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Giving and Receiving

May 6, 2012

Let’s talk about how hard it is to be a caregiver.  Maybe those of you who have never had a child, assisted a sick friend, or watched your parent sink into dementia don’t understand the toll of caregiving, but for the vast majority of you there’s been at least an introductory taste.

Not all caregivers are caring for aging parents, but that’s the focus of this blog so we’ll stick with it. The statistics are staggering related to the number of family caregivers participating in some form of assistance for the elderly. Predominantly those caregivers are also working outside the home, dealing with their own children, trying to have some form of personal life, and shouldering care for their parents.

Lunch hours are spent on the phone trying to handle insurance mistakes or running to pick up prescriptions. Evenings are spent researching the latest technology to keep parents safe in their own homes. Weekends are taken up with grocery shopping, cleaning, or doing yard work for parents to feeble to continue to complete those chores themselves, but who wish to remain in their own homes.

One day the phone rings; mom’s fallen down the stairs and is in the Emergency Room. The doctor thinks it’s a broken hip. Maybe there’s knock on the door and a policeman standing their with your father looking sheepish: dad found the keys to his old car, decided to go for a drive and hit the stop sign on the corner, barely missing two young boys crossing the street at the crosswalk.  You never know when the latest crisis is going to hit or how bad it’s going to be. 

You give as much time as you can spare from your job, your own household duties, your children, your cuddle time with your husband. The kids wonder where you are. You know they are well taken care of but Sally, mother of your eight-year old’s best friend, seems to know your son better than you do. Your husband spends more time at the office and has withdrawn from conversation because all you talk about is the latest crisis involving your parents (or maybe his parents).

*  Is this your life?

*  Is this what you thought would happen when you agreed to look after your parents?

*  Who’s helping you?

*  When was the last time you had a decent eight hours of sleep?

*  You have constant headaches and sometimes panic attacks. Why?

*  The house looks like a cyclone hit it. When will you find time to straighten it up?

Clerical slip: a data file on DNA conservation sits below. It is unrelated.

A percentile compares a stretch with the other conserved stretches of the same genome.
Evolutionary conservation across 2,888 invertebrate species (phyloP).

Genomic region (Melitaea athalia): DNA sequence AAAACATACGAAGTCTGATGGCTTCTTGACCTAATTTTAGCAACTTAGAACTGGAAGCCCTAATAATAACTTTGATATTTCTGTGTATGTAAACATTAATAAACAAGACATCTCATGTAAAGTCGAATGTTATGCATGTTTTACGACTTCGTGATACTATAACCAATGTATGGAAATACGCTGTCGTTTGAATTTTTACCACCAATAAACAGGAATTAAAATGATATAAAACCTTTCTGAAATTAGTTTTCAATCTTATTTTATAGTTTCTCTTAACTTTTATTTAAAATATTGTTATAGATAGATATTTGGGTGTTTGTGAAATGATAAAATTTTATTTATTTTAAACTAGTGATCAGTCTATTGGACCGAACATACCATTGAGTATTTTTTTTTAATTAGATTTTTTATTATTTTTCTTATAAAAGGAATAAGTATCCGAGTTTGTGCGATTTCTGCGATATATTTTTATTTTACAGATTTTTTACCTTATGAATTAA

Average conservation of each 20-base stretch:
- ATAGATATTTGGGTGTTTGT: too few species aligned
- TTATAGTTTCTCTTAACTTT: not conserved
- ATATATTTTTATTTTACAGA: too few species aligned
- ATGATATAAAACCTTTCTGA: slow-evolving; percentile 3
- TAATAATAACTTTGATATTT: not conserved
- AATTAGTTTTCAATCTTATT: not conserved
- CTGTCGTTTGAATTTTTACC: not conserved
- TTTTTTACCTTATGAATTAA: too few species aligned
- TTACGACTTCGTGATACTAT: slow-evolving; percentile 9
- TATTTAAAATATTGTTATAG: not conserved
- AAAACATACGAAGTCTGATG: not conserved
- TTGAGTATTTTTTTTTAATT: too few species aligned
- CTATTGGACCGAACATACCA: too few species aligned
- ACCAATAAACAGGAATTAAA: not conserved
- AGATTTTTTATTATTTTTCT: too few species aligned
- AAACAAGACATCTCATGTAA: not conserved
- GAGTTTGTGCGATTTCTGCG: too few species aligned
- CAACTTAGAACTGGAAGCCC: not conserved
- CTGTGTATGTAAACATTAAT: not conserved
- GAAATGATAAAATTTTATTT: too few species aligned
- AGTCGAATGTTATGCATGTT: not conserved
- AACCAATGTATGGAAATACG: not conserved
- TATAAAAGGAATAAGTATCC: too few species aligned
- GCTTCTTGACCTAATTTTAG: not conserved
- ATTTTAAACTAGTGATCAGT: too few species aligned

*  Your boss wants you to take on some overtime. How will you fit it in?

If any of the above situations resonate with you there is a major problem in your life whether you are willing to admit it or not. The stress from your hectic and overwhelming situation is likely affecting your health, marriage, your family relationships, your income, and your concentration. Something has to shift or you’ll be the one who needs a caregiver.  You’ve probably asked yourself these questions, or something similar, but coming up with a solution just seems too overwhelming so you just keep moving one foot in front of the other hoping for a change.

During the month of May this blog will focus on caring for the caregiver and offer suggestions on how you can make the situation more manageable within the structure of the daily tasks to be addressed. Until the next blog post think about how you’d like your life to look.

What are the areas where you need the most help?

How willing are you to loosen the reigns and turn over some of the control to others?

 What tasks are you willing to let go of altogether?

As we explore these topics I’m going to ask for your input, support, and suggestions. Feel free to tell your story, ask questions, vent, or even provide solutions in the comments below. 

If you know someone who might benefit from the things we’ll discuss over the next few weeks please feel free to share this blog with them.

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3 Comments leave one →
  1. May 7, 2012 10:05 am

    Laura, my RT of this post was published in the #excellent Daily today. http://bit.ly/9Bbyla
    I hope it brings even more readers to your excellent, informative blog.

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